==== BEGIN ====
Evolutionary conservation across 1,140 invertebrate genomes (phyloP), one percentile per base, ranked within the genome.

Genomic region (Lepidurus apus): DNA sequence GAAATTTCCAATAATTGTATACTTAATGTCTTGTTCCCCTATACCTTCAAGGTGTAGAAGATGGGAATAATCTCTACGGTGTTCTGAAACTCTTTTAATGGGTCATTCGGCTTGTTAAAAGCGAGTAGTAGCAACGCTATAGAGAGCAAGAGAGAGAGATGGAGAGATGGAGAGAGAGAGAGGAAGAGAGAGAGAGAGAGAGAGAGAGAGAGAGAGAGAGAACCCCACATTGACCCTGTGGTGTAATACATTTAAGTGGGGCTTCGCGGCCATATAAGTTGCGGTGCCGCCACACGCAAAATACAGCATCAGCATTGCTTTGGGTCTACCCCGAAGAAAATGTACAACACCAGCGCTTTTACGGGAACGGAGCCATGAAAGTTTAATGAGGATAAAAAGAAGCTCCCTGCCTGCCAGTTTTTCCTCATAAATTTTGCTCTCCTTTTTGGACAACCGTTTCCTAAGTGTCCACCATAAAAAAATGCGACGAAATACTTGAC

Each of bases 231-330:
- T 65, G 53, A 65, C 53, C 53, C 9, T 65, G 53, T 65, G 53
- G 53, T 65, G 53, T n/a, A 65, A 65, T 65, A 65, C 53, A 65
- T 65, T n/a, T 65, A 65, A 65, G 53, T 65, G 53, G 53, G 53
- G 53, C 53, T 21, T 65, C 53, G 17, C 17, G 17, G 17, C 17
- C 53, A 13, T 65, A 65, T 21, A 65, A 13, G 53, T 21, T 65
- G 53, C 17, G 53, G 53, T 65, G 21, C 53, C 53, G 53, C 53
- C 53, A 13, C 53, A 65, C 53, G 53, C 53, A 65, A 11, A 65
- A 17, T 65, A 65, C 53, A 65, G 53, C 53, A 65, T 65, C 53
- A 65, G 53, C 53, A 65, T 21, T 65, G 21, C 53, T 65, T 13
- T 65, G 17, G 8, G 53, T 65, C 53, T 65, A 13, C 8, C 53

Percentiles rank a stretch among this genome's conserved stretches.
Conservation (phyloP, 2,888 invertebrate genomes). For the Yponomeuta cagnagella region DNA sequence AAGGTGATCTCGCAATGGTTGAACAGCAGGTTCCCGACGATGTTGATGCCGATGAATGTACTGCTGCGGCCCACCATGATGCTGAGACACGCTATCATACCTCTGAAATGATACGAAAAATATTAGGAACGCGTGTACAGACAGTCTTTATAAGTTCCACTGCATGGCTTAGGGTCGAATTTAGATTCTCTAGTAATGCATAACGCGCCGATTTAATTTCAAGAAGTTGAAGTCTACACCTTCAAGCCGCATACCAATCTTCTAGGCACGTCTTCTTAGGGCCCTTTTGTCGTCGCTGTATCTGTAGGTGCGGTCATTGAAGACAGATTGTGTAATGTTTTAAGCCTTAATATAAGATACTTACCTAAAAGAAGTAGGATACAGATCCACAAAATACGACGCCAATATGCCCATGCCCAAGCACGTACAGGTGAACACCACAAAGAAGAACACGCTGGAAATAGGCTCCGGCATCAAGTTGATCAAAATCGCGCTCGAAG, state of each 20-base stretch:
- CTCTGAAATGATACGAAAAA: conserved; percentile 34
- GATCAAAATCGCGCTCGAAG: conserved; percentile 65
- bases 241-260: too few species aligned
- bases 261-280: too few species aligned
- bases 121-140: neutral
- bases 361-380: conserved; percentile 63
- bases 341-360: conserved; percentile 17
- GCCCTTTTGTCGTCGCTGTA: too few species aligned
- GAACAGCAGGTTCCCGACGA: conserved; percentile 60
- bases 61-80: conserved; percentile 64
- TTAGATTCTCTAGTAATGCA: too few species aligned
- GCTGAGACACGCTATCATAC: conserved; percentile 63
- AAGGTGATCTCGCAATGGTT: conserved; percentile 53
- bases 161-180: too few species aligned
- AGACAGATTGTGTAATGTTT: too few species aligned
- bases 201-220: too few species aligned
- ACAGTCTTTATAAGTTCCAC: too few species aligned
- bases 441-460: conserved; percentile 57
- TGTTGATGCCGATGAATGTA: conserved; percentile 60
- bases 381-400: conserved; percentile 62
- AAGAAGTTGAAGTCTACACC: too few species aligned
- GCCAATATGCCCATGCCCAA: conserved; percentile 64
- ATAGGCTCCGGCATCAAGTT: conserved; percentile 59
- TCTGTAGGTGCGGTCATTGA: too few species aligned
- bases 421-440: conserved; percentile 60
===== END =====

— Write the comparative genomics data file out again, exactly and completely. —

Evolutionary conservation across 1,140 invertebrate genomes (phyloP), one percentile per base, ranked within the genome.

Genomic region (Lepidurus apus): DNA sequence GAAATTTCCAATAATTGTATACTTAATGTCTTGTTCCCCTATACCTTCAAGGTGTAGAAGATGGGAATAATCTCTACGGTGTTCTGAAACTCTTTTAATGGGTCATTCGGCTTGTTAAAAGCGAGTAGTAGCAACGCTATAGAGAGCAAGAGAGAGAGATGGAGAGATGGAGAGAGAGAGAGGAAGAGAGAGAGAGAGAGAGAGAGAGAGAGAGAGAGAGAACCCCACATTGACCCTGTGGTGTAATACATTTAAGTGGGGCTTCGCGGCCATATAAGTTGCGGTGCCGCCACACGCAAAATACAGCATCAGCATTGCTTTGGGTCTACCCCGAAGAAAATGTACAACACCAGCGCTTTTACGGGAACGGAGCCATGAAAGTTTAATGAGGATAAAAAGAAGCTCCCTGCCTGCCAGTTTTTCCTCATAAATTTTGCTCTCCTTTTTGGACAACCGTTTCCTAAGTGTCCACCATAAAAAAATGCGACGAAATACTTGAC

Each of bases 231-330:
- T 65, G 53, A 65, C 53, C 53, C 9, T 65, G 53, T 65, G 53
- G 53, T 65, G 53, T n/a, A 65, A 65, T 65, A 65, C 53, A 65
- T 65, T n/a, T 65, A 65, A 65, G 53, T 65, G 53, G 53, G 53
- G 53, C 53, T 21, T 65, C 53, G 17, C 17, G 17, G 17, C 17
- C 53, A 13, T 65, A 65, T 21, A 65, A 13, G 53, T 21, T 65
- G 53, C 17, G 53, G 53, T 65, G 21, C 53, C 53, G 53, C 53
- C 53, A 13, C 53, A 65, C 53, G 53, C 53, A 65, A 11, A 65
- A 17, T 65, A 65, C 53, A 65, G 53, C 53, A 65, T 65, C 53
- A 65, G 53, C 53, A 65, T 21, T 65, G 21, C 53, T 65, T 13
- T 65, G 17, G 8, G 53, T 65, C 53, T 65, A 13, C 8, C 53

Percentiles rank a stretch among this genome's conserved stretches.
Conservation (phyloP, 2,888 invertebrate genomes). For the Yponomeuta cagnagella region DNA sequence AAGGTGATCTCGCAATGGTTGAACAGCAGGTTCCCGACGATGTTGATGCCGATGAATGTACTGCTGCGGCCCACCATGATGCTGAGACACGCTATCATACCTCTGAAATGATACGAAAAATATTAGGAACGCGTGTACAGACAGTCTTTATAAGTTCCACTGCATGGCTTAGGGTCGAATTTAGATTCTCTAGTAATGCATAACGCGCCGATTTAATTTCAAGAAGTTGAAGTCTACACCTTCAAGCCGCATACCAATCTTCTAGGCACGTCTTCTTAGGGCCCTTTTGTCGTCGCTGTATCTGTAGGTGCGGTCATTGAAGACAGATTGTGTAATGTTTTAAGCCTTAATATAAGATACTTACCTAAAAGAAGTAGGATACAGATCCACAAAATACGACGCCAATATGCCCATGCCCAAGCACGTACAGGTGAACACCACAAAGAAGAACACGCTGGAAATAGGCTCCGGCATCAAGTTGATCAAAATCGCGCTCGAAG, state of each 20-base stretch:
- CTCTGAAATGATACGAAAAA: conserved; percentile 34
- GATCAAAATCGCGCTCGAAG: conserved; percentile 65
- bases 241-260: too few species aligned
- bases 261-280: too few species aligned
- bases 121-140: neutral
- bases 361-380: conserved; percentile 63
- bases 341-360: conserved; percentile 17
- GCCCTTTTGTCGTCGCTGTA: too few species aligned
- GAACAGCAGGTTCCCGACGA: conserved; percentile 60
- bases 61-80: conserved; percentile 64
- TTAGATTCTCTAGTAATGCA: too few species aligned
- GCTGAGACACGCTATCATAC: conserved; percentile 63
- AAGGTGATCTCGCAATGGTT: conserved; percentile 53
- bases 161-180: too few species aligned
- AGACAGATTGTGTAATGTTT: too few species aligned
- bases 201-220: too few species aligned
- ACAGTCTTTATAAGTTCCAC: too few species aligned
- bases 441-460: conserved; percentile 57
- TGTTGATGCCGATGAATGTA: conserved; percentile 60
- bases 381-400: conserved; percentile 62
- AAGAAGTTGAAGTCTACACC: too few species aligned
- GCCAATATGCCCATGCCCAA: conserved; percentile 64
- ATAGGCTCCGGCATCAAGTT: conserved; percentile 59
- TCTGTAGGTGCGGTCATTGA: too few species aligned
- bases 421-440: conserved; percentile 60